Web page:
“Balance [for an entrepreneur] doesn’t exist,” says Dan Heitbohmer. ”It’s like taking oil and water and shaking them up, trying to keep them mixed. Impossible.”
Heitbohmer, 38, has learned the hard way that the elusive “balance” the media and healthcare professionals encourage is for a different type of person than the entrepreneur. It might work for the nine-to-fiver, but as the president of BuildCircle Inc, a cloud-based software that manages the complex series of communications that accompany any construction project, Heitbohmer says the only option available to him is simple compromise.
It was a tough lesson to learn, he says. Heitbohmer “crashed and burned” in December 2012, after a six-month stint of working 19-hour days at his company, while also helping his wife, Melissa, with their newborn and five-year-old twins. Ignoring his failing health, he was eventually diagnosed with pneumonia and spent two weeks in bed – all the while stressing about work, and feeling guilty about not being a fully engaged father and husband.
Something had to give, so he chose to compromise. Not just on one thing, but on everything: work, family and personal time. But before he chose compromise, he completely overhauled his work/life strategy. He began to do something that he had not done previously – he started planning in two-week chunks of time, based on quarterly objectives, and delegating tasks he once thought only he could do. He compromised his work ethic of “I’ll do it all” to one that’s “planning and team based”. He reconciled that sometimes his kids would get the short end of the stick, but less often than before. He viewed compromise not as a thing to be shunned, but a way to integrate the multiple facets of an entrepreneurial lifestyle.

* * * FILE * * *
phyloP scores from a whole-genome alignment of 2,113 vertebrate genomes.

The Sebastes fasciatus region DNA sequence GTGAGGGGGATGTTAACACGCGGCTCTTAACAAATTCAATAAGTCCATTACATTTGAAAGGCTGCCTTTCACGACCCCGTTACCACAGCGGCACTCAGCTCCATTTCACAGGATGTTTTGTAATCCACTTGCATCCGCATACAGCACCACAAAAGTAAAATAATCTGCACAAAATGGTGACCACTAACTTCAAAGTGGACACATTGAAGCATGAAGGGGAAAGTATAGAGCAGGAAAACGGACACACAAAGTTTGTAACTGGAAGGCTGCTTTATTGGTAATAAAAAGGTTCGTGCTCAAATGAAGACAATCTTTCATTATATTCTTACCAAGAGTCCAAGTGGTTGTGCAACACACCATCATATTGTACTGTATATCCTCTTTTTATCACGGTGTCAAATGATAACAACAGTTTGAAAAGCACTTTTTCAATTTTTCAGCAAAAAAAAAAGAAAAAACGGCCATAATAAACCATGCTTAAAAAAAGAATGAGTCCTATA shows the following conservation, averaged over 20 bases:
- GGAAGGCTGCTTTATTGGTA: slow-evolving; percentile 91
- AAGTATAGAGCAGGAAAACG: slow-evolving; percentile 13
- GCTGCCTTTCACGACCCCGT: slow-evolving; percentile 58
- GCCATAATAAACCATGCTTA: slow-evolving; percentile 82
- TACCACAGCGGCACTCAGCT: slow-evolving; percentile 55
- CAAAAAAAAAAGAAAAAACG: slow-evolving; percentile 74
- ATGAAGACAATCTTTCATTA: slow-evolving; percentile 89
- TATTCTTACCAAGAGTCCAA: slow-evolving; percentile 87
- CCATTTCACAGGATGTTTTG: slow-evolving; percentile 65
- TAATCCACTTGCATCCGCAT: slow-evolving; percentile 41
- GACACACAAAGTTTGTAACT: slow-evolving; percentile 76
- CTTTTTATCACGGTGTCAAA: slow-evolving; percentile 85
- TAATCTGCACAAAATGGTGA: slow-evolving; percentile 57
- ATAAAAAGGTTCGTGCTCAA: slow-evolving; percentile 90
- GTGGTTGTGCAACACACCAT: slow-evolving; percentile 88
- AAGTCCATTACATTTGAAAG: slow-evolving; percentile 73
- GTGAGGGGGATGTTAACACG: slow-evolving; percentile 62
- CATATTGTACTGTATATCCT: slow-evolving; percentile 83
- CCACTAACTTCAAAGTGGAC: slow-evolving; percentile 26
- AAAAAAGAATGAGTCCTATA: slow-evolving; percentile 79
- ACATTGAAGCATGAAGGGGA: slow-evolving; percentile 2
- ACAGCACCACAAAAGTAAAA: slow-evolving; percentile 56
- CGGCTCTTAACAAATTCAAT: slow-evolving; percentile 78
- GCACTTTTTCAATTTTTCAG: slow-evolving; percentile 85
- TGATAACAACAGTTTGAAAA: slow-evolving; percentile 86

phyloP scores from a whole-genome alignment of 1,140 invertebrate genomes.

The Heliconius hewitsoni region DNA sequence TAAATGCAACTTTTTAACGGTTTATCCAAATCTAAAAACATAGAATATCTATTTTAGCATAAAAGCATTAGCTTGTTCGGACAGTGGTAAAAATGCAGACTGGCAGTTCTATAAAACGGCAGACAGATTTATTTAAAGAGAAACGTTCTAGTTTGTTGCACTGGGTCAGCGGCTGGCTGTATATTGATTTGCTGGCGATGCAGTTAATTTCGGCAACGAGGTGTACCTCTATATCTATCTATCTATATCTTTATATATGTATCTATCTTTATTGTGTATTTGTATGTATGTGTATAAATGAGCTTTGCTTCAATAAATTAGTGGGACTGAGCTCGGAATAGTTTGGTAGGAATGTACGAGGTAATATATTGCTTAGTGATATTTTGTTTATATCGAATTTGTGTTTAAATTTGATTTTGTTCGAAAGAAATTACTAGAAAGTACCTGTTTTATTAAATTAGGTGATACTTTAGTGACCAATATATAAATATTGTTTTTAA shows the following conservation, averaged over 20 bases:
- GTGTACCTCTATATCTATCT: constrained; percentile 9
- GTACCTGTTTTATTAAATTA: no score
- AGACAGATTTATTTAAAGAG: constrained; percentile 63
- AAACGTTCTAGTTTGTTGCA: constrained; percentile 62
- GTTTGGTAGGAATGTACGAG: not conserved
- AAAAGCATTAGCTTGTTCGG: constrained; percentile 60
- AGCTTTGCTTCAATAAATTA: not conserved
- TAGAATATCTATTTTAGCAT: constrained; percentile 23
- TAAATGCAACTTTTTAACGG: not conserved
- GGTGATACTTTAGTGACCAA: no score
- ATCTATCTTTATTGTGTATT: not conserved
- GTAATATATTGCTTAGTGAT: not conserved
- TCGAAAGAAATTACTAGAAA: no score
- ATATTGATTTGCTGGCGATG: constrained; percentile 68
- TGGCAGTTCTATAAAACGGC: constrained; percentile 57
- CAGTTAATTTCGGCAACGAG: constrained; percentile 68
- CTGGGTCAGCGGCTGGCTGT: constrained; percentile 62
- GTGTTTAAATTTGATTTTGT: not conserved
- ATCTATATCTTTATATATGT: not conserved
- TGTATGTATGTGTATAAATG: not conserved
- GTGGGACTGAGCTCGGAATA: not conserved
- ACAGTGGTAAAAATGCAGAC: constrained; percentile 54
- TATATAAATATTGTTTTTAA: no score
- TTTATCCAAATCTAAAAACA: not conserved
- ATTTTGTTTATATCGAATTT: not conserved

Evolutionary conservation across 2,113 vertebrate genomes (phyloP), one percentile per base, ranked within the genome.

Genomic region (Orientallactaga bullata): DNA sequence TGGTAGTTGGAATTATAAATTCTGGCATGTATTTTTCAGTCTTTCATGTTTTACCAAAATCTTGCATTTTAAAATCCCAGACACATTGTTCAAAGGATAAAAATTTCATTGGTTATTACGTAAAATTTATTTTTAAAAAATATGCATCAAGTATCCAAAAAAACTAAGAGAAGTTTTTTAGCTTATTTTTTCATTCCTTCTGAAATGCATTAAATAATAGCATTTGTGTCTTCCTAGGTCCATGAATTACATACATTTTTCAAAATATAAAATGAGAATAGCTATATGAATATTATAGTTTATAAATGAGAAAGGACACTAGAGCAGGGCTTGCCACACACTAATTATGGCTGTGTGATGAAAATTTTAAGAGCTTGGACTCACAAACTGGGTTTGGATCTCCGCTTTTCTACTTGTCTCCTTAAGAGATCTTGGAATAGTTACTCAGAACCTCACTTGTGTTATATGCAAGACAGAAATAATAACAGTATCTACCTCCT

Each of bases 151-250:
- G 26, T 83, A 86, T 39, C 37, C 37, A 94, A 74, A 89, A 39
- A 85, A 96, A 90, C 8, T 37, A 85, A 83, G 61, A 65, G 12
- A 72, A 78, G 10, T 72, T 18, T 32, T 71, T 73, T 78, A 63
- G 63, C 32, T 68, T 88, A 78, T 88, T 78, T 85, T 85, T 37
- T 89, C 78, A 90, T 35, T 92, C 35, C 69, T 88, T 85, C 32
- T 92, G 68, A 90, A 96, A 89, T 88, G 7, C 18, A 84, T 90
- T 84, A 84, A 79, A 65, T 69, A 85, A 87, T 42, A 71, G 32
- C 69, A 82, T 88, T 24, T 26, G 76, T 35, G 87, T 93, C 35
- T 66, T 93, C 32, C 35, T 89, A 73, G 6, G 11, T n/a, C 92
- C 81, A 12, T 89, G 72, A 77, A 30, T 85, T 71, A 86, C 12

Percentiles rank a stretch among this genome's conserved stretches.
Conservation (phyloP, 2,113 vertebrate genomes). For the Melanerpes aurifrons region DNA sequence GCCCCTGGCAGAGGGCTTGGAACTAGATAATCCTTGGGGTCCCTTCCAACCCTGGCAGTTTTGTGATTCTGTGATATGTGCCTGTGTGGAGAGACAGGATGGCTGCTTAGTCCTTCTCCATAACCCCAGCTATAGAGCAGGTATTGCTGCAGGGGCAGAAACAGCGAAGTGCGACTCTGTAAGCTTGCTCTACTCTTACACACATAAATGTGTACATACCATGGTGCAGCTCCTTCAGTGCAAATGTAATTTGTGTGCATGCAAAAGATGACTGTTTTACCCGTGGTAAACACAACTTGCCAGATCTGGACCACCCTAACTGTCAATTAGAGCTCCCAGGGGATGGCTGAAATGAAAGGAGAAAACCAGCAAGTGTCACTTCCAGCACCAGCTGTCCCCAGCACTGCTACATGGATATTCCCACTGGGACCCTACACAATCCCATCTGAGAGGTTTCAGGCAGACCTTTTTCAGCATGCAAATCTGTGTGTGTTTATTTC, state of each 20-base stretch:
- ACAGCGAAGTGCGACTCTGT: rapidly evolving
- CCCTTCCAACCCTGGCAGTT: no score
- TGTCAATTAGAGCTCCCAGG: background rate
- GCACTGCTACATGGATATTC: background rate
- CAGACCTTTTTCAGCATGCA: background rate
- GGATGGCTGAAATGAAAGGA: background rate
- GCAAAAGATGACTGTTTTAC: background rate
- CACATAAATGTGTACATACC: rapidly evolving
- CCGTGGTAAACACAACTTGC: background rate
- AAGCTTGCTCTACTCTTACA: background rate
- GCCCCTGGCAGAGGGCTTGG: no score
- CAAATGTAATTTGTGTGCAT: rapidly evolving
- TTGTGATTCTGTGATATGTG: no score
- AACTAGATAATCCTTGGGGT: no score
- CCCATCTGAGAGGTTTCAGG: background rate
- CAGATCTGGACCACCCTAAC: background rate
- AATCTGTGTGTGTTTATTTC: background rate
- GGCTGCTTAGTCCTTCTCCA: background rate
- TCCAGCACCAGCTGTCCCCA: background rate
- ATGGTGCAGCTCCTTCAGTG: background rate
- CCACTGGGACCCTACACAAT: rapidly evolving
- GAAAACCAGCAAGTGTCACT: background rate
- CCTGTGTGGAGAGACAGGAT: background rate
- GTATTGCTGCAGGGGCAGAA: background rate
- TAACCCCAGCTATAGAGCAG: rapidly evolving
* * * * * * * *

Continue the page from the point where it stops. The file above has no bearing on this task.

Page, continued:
“Now I take care of myself, I slow down,” says Heitbohmer. “I plan further in advance – something I never did before. And I am delegating more to the people around me, including my four other business partners.”
For many entrepreneurs, the luxury of a 14-day planning window and sticking to it seems unachievable. There are always fires to put out and issues cropping up that seem to threaten the very existence of the business. Heitbohmer now knows this to be false. Most things, he said, can fit into a two-week window of completion and allow for careful delegation. “Plus, I share a calendar with my wife so she knows exactly what’s happening in those two weeks,” says Heitbohmer.
His new approach is based on the agile management methodology, which emphasizes completing small portions of deliverables in each delivery cycle compared to iterative methods that evolve the entire set of deliverables over time and completing them near the end of the project. This allows him and his team to focus on what needs doing now and then moving on to a new deliverable.
Another key to his lowered stress level and higher productivity is the daily 15-minute company-wide meeting that answers only three questions: What did you work on yesterday? What are you working on today? What’s blocking your success? By answering these everyone is aware of the day’s challenges and who needs help.
For Dan Heitbohmer, planning and compromise have made him a better entrepreneur and a happier person.
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